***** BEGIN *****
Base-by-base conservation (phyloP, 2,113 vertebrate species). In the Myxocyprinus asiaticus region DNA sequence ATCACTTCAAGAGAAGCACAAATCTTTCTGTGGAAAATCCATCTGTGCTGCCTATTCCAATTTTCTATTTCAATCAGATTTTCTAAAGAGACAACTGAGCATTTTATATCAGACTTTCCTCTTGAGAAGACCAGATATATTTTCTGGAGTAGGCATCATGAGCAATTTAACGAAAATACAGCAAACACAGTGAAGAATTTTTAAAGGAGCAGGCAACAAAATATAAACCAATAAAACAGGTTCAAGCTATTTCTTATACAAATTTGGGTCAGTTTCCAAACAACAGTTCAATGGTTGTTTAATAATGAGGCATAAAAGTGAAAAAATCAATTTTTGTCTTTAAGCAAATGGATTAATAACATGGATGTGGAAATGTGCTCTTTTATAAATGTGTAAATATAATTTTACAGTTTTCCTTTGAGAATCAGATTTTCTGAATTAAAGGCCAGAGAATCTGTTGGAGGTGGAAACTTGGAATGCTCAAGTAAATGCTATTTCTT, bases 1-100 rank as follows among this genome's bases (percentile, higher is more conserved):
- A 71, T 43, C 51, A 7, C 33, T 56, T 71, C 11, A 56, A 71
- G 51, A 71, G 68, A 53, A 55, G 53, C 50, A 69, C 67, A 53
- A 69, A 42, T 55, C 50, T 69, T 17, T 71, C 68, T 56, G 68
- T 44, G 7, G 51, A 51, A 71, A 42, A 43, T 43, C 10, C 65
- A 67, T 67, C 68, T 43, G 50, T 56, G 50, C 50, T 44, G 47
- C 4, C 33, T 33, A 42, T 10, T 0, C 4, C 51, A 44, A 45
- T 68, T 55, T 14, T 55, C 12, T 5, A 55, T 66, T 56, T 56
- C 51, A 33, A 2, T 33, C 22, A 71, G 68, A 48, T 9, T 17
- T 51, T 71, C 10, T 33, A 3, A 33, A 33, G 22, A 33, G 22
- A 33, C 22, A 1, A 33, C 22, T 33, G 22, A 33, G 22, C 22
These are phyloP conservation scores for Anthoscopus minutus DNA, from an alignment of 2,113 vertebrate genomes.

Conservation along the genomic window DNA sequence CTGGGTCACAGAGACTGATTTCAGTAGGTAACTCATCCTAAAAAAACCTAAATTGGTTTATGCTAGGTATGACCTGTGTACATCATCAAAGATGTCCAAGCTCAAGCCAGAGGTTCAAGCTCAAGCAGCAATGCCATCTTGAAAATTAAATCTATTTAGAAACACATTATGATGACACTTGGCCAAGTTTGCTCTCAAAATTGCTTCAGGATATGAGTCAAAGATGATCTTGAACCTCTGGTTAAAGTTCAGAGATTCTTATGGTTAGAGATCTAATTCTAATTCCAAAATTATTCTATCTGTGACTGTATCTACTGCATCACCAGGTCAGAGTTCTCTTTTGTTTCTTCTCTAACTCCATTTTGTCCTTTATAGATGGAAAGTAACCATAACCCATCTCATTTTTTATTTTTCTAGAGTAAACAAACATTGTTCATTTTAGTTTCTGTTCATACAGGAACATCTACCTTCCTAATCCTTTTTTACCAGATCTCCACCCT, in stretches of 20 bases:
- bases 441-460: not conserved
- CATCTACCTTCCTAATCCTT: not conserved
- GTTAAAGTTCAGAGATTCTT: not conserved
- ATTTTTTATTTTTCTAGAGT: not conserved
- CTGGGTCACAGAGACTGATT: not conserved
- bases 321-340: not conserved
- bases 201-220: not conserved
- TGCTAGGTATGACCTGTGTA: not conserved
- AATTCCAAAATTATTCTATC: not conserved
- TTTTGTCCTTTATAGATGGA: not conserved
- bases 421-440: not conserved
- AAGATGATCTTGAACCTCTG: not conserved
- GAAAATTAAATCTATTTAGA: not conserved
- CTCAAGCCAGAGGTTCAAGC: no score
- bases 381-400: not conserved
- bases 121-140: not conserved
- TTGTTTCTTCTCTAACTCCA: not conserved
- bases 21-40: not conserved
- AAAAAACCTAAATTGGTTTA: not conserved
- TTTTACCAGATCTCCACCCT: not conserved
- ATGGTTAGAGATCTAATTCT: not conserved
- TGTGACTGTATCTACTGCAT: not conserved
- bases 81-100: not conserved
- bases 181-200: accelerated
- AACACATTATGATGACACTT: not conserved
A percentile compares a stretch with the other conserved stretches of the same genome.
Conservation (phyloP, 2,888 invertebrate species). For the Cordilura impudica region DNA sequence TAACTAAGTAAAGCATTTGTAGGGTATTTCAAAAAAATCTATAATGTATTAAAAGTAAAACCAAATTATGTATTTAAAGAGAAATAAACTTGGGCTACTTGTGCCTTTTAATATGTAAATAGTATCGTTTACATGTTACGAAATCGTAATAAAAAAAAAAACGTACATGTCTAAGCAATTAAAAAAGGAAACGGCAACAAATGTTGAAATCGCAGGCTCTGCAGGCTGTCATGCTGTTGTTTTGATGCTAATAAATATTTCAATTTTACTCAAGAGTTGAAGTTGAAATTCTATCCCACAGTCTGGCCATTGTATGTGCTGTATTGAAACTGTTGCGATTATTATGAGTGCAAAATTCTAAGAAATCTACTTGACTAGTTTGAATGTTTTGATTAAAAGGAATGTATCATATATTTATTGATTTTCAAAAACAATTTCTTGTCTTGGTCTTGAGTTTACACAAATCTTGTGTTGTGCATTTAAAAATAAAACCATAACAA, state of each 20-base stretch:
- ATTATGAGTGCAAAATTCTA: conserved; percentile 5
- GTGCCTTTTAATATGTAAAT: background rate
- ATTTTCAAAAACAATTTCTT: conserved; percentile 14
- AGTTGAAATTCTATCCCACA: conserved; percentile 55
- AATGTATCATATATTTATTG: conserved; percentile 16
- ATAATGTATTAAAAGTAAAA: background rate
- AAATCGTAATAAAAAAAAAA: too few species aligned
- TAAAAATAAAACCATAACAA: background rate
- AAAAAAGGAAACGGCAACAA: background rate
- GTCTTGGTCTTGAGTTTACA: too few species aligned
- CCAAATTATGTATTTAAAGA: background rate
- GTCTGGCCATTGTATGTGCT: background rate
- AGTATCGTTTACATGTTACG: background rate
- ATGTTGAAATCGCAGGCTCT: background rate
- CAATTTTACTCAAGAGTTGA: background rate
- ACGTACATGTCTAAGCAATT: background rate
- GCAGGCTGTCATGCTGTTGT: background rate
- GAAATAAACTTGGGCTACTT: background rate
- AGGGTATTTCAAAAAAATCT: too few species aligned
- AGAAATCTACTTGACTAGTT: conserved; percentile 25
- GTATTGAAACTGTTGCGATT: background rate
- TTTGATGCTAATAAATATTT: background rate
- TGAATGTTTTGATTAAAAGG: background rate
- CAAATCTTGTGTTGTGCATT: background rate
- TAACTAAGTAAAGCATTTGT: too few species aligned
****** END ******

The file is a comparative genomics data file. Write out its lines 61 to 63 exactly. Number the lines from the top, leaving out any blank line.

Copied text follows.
- GTATTGAAACTGTTGCGATT: background rate
- TTTGATGCTAATAAATATTT: background rate
- TGAATGTTTTGATTAAAAGG: background rate